We can use Hubble’s Law to come up with a rough estimate of the age of the universe. If all of the galaxies are moving away from one another then that means that yesterday they must have been closer to one another—and a week ago even closer. If you keep running the clock back far enough, then at some time all of the galaxies and matter in the universe must have been on top of each other. Let’s assume that during that entire time interval (which we’ll call \(t_{\text{age of the universe}}\)) the recessional velocity \(V\) of every galaxy is exactly proportional to \(D\) (which, empirically, is very close to being true). Then it follows that the ratio \(D/V = 1/H\) is the same for every galaxy. Since \(1/H\) stays the same, it follows that \(1/H = 1/H_0\). Let’s also assume that during the entire history of the universe the velocity \(V\) of every galaxy remained constant. Then, according to kinematics, the time \(t_{\text{age of the universe}}\) that it took for every galaxy to go from being on top of one another (when \(D=0\)) to being where they are today is given by the equation \(t_{\text{age of the universe}}=D/V=1/H_0≈\text{14 billion years}\). (When this calculation was first performed it gave an estimate for the age of the universe of only about 1.8 billion years. Although Hubble correctly measured the recessional velocities of the galaxies, his distance measurements were off by about a factor of ten. Later astronomers corrected his distance measurements.) To come up with a more accurate age of the universe we have to account for the acceleration/deceleration of the galaxies. When we do this we are able to obtain the more accurate estimate which is given by \(t_{\text{age of the universe}}≈\text{13.8 billion years}\).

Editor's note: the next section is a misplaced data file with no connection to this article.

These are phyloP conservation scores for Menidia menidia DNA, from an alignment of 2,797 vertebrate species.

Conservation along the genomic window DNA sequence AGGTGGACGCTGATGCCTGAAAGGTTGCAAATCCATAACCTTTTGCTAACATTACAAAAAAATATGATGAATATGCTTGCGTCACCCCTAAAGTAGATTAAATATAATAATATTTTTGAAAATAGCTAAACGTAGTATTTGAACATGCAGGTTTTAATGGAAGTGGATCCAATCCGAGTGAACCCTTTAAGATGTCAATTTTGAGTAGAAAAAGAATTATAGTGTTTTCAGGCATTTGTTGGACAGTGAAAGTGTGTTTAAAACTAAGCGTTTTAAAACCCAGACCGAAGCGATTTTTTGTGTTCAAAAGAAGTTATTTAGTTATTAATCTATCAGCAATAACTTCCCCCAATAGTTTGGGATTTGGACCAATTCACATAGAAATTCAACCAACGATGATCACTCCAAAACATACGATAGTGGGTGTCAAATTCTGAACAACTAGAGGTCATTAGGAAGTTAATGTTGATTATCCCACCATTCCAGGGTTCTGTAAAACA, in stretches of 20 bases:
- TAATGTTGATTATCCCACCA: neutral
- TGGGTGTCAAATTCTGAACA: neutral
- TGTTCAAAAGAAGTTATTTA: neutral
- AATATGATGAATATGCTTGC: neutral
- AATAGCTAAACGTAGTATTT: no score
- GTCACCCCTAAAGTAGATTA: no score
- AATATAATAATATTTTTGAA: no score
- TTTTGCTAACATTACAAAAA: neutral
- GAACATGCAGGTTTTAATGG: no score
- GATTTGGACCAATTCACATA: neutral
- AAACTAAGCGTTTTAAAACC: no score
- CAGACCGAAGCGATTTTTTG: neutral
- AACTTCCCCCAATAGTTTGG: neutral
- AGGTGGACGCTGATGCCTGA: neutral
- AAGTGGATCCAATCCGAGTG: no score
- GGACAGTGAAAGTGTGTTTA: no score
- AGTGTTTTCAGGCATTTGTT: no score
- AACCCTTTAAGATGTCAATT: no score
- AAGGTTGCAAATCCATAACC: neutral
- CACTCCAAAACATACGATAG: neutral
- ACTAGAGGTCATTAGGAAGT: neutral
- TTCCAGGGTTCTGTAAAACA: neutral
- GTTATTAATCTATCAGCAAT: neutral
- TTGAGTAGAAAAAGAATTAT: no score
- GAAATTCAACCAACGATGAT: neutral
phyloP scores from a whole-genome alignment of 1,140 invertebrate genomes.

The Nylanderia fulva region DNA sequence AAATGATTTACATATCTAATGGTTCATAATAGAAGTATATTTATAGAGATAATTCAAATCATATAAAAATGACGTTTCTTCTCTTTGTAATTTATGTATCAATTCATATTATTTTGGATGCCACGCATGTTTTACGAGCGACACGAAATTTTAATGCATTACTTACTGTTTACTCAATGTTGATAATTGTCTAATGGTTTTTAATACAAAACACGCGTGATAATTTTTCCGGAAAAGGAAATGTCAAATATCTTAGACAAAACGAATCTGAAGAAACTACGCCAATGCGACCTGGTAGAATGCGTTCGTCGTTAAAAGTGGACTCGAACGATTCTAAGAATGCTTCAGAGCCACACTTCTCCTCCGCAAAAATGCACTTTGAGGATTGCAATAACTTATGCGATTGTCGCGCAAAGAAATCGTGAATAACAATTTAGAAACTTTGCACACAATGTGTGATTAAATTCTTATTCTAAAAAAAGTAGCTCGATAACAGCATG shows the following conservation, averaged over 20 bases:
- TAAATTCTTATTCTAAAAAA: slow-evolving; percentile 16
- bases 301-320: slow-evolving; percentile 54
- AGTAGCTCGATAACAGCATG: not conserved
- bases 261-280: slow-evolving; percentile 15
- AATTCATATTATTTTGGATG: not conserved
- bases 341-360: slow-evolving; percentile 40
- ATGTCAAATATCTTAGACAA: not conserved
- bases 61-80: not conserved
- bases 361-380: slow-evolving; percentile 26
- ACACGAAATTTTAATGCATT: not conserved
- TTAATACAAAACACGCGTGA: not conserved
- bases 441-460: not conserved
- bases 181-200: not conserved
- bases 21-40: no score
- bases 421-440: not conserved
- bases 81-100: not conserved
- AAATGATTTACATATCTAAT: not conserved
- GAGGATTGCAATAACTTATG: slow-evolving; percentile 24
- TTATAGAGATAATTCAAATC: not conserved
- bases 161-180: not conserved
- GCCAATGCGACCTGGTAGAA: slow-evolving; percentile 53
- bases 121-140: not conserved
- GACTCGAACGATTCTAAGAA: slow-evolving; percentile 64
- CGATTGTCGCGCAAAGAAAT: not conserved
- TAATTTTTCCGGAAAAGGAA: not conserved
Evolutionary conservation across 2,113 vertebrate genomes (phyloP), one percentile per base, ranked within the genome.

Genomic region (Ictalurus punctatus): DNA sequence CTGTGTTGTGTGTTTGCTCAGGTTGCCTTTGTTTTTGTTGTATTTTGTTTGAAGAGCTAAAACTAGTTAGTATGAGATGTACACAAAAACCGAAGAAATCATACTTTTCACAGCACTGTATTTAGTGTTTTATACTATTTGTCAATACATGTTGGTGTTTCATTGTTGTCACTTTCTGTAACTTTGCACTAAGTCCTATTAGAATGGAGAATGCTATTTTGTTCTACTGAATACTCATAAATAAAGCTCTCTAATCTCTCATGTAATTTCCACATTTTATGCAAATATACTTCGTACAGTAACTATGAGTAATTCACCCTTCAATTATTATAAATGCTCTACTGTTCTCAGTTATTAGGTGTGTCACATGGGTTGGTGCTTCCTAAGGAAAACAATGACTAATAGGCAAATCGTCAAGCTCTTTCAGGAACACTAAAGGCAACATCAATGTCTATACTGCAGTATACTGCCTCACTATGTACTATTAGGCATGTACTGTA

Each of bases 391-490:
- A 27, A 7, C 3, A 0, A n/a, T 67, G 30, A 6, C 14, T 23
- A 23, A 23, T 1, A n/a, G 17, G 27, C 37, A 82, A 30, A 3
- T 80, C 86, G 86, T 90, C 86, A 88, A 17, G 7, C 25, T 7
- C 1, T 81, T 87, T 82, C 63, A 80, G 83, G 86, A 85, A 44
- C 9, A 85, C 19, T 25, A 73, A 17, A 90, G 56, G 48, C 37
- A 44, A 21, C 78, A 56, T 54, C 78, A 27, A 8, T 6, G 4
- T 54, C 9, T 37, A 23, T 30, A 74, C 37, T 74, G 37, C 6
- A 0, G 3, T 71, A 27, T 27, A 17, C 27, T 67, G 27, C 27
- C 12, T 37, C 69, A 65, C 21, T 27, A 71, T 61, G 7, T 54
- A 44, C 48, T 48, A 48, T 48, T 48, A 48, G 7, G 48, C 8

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1. Leonard Susskind. "The expanding (Newtonian) universe".

2. Wikipedia contributors. "Hubble's law." Wikipedia, The Free Encyclopedia. Wikipedia, The Free Encyclopedia, 12 May. 2017. Web. 18 May. 2017.